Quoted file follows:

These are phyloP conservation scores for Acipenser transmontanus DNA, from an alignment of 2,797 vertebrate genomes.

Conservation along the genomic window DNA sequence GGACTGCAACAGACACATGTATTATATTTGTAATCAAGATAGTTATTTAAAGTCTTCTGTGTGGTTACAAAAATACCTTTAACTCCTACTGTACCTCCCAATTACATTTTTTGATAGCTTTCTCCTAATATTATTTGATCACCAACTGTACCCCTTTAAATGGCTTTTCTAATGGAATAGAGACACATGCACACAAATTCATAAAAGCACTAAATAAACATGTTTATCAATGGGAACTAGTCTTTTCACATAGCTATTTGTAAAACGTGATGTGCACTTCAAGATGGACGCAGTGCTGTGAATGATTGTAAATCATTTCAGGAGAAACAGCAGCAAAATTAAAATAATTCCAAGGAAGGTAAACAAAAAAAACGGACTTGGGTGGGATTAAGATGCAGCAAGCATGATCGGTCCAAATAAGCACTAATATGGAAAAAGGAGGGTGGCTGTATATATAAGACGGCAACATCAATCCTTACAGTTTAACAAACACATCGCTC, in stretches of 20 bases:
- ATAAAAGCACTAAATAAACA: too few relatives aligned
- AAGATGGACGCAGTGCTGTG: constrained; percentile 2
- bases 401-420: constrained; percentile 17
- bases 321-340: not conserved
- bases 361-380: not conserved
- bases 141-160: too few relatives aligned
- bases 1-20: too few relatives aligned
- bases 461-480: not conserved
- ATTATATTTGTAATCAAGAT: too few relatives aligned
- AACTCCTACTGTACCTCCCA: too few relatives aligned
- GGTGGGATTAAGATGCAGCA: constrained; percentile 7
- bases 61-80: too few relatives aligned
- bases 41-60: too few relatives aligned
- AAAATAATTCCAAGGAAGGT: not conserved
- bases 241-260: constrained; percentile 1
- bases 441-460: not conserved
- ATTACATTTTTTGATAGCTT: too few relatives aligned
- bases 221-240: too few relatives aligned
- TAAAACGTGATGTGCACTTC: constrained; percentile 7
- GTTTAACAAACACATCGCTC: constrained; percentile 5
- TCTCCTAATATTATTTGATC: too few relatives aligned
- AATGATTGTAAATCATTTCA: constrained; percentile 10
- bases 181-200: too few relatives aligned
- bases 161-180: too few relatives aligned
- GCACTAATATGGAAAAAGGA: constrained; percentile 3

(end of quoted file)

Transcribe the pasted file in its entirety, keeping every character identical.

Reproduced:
These are phyloP conservation scores for Acipenser transmontanus DNA, from an alignment of 2,797 vertebrate genomes.

Conservation along the genomic window DNA sequence GGACTGCAACAGACACATGTATTATATTTGTAATCAAGATAGTTATTTAAAGTCTTCTGTGTGGTTACAAAAATACCTTTAACTCCTACTGTACCTCCCAATTACATTTTTTGATAGCTTTCTCCTAATATTATTTGATCACCAACTGTACCCCTTTAAATGGCTTTTCTAATGGAATAGAGACACATGCACACAAATTCATAAAAGCACTAAATAAACATGTTTATCAATGGGAACTAGTCTTTTCACATAGCTATTTGTAAAACGTGATGTGCACTTCAAGATGGACGCAGTGCTGTGAATGATTGTAAATCATTTCAGGAGAAACAGCAGCAAAATTAAAATAATTCCAAGGAAGGTAAACAAAAAAAACGGACTTGGGTGGGATTAAGATGCAGCAAGCATGATCGGTCCAAATAAGCACTAATATGGAAAAAGGAGGGTGGCTGTATATATAAGACGGCAACATCAATCCTTACAGTTTAACAAACACATCGCTC, in stretches of 20 bases:
- ATAAAAGCACTAAATAAACA: too few relatives aligned
- AAGATGGACGCAGTGCTGTG: constrained; percentile 2
- bases 401-420: constrained; percentile 17
- bases 321-340: not conserved
- bases 361-380: not conserved
- bases 141-160: too few relatives aligned
- bases 1-20: too few relatives aligned
- bases 461-480: not conserved
- ATTATATTTGTAATCAAGAT: too few relatives aligned
- AACTCCTACTGTACCTCCCA: too few relatives aligned
- GGTGGGATTAAGATGCAGCA: constrained; percentile 7
- bases 61-80: too few relatives aligned
- bases 41-60: too few relatives aligned
- AAAATAATTCCAAGGAAGGT: not conserved
- bases 241-260: constrained; percentile 1
- bases 441-460: not conserved
- ATTACATTTTTTGATAGCTT: too few relatives aligned
- bases 221-240: too few relatives aligned
- TAAAACGTGATGTGCACTTC: constrained; percentile 7
- GTTTAACAAACACATCGCTC: constrained; percentile 5
- TCTCCTAATATTATTTGATC: too few relatives aligned
- AATGATTGTAAATCATTTCA: constrained; percentile 10
- bases 181-200: too few relatives aligned
- bases 161-180: too few relatives aligned
- GCACTAATATGGAAAAAGGA: constrained; percentile 3